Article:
If we want a tighter integration between Blender and the BGE, we need to allow the BGE to have more direct control over Blender data. This means we need to find a way to allow the BGE to modify and use Blender data without changing the original data. The most obvious method is to give the BGE a copy of all of the data and then just trash the copy when the BGE is done. However, I think there is a bit more elegant solution to the problem. If you look at the existing code base, you can see that the Blenderplayer actually doesn’t have to worry about modifying Blender data as long as it never saves the Blendfile it reads. Only the embedded player has issues because it is using the Blender data already loaded in Blender. So, why not have the embedded player read from disk like the Blenderplayer? When the embedded player starts, the current Blendfile could be saved to disk and then loaded by the BGE. There are some details that have to be worked out here though, such as where do we save the file? A temporary location (e.g., /tmp)? That will cause path issues in larger games. Instead, I see two feasible locations: the original file or the original file appended with a “~”. The first would behave like a compiler would, you save before running your program, and is the approach I prefer. However, this changes the current behavior, which might upset some users.

A more long term solution to the problem of modifying Blender data is to drop the embedded player. As I mentioned before, the Blenderplayer doesn’t run into issues using Blender data since it doesn’t share a memory space with Blender. And, since the Blenderplayer supports being embedded into other applications, we can still have games running in what appears to be the viewport. In other words, we would not lose features! Some benefits to this approach:

  • Get rid of a lot of code (the whole source/gameengine/BlenderRoutines folder)
  • A lot less duplicate code
  • Smaller Blender runtime size (all BGE code would only be in the Blenderplayer, and not Blender)
  • Playing the game in the viewport and the Blenderplayer would be guaranteed to be the same (right now small differences exist)
  • The ability to modify Blender data without breaking Blender
  • A BGE crash won’t affect Blender since they will be in separate processes (like Chrome tabs)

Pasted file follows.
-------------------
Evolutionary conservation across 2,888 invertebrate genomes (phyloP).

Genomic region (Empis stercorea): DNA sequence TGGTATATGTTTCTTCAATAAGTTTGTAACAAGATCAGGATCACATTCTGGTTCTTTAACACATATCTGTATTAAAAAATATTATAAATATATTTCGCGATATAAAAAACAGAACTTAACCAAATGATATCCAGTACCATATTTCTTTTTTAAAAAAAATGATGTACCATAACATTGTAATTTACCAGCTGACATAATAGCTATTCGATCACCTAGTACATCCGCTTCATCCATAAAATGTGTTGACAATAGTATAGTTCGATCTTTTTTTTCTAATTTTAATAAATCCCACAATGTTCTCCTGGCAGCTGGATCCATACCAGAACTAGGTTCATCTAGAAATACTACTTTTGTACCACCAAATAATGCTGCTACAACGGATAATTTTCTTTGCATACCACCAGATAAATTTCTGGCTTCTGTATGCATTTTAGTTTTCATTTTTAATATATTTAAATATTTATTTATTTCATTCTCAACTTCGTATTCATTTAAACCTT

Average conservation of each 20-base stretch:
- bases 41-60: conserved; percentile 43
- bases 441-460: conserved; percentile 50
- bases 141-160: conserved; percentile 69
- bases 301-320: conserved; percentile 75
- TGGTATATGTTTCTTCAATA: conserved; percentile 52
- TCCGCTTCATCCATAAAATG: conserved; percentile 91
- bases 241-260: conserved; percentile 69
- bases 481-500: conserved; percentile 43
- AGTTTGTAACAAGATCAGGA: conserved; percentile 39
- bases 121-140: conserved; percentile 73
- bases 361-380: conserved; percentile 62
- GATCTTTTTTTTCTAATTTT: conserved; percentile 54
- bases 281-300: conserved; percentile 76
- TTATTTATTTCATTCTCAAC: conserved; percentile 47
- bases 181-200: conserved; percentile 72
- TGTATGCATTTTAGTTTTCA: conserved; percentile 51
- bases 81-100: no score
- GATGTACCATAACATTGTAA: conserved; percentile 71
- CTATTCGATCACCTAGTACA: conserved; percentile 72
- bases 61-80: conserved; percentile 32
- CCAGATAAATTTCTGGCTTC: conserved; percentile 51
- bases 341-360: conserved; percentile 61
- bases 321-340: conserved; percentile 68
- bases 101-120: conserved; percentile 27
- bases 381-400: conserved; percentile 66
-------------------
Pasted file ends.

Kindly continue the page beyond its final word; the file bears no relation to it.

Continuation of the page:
However, there are some downsides, which include:

  • It will be more difficult to affect the BGE from Blender. At the moment this isn’t a problem, but if we want some goodies like Unity offers with adjusting the game using the editor while the game is running, we’d need to develop some inter-process communication protocol to get Blender and the BGE communicating.
  • We currently don’t allow embedding on OS X. I’m not sure if this is a limitation of OS X itself, or a lack of development effort on our part.

Using Blender Data

So, we’ve got some ways to minimize the issues of the BGE using Blender data, but what do we do with it? First off, I’d start to clean up the BGE code to use DNA data as storage and then shift the focus of the various BGE classes to act as wrappers around that storage. Where possible, the member functions of those classes could delegate to the various Blender kernel (BKE) functions. Once that is done, we can look into what Blender goodies we can start adding to the BGE using these new classes.

Viewport Drawing

While the BGE and Blender already share a fair amount of viewport drawing code (especially in GLSL Mode), this area could be much improved. The first task here is to get all of the OpenGL (and any calls to bf_gpu) into the Rasterizer, and only the Rasterizer. This requires moving material and lighting data out of Ketsji and into the Rasterizer. Once this is done, we can worry about how the BGE handles it’s drawing. The Rasterizer should have two modes (possibly implemented as two Rasterizers): fixed function pipeline and programmable pipeline. To do this, I would propose dropping Singletexture and making Multitexture code the basis for the fixed function Rasterizer, while GLSL mode would be the basis for the programmable Rasterizer. The programmable Rasterizer could have an OpenGL minimum of 2.1 as Ton suggested for his proposed roadmap, but I’d keep the fixed function Rasterizer as compatible with older hardware as possible.

After we have the Rasterizer cleaned up, we can start offloading as many tasks as possible from the Rasterizer to the bf_gpu module, which the viewport code also uses. The more we can put into this module, the more Blender and the BGE can share viewport drawing. Ideally, the Rasterizer would not have any OpenGL code and would rely entirely on bf_gpu, maximizing code reuse and sharing.

Conclusion

Using the ideas outline in this article, we’d have two main points of interaction between Blender and the BGE: BKE and bf_gpu. We could certainly look into more ways to increase integration between Blender and the BGE, but what I have discussed here will give us more than enough work for the foreseeable future. Also, please note that this is only a proposal and a listing of ideas, and by no means a definitive plan. Discussion and feedback is much encouraged and appreciated.

Bgui 0.08 Released

I’m looking to make some breaking changes to Bgui’s API, so I figured it was about time for a 0.08 release (especially since 0.07 was released over a year ago). Some cool changes that people might like include font outlines, a better animation system, and more control over font theming for the TextBlock and TexInput widgets. For more details on the changes, take a look at the changelog.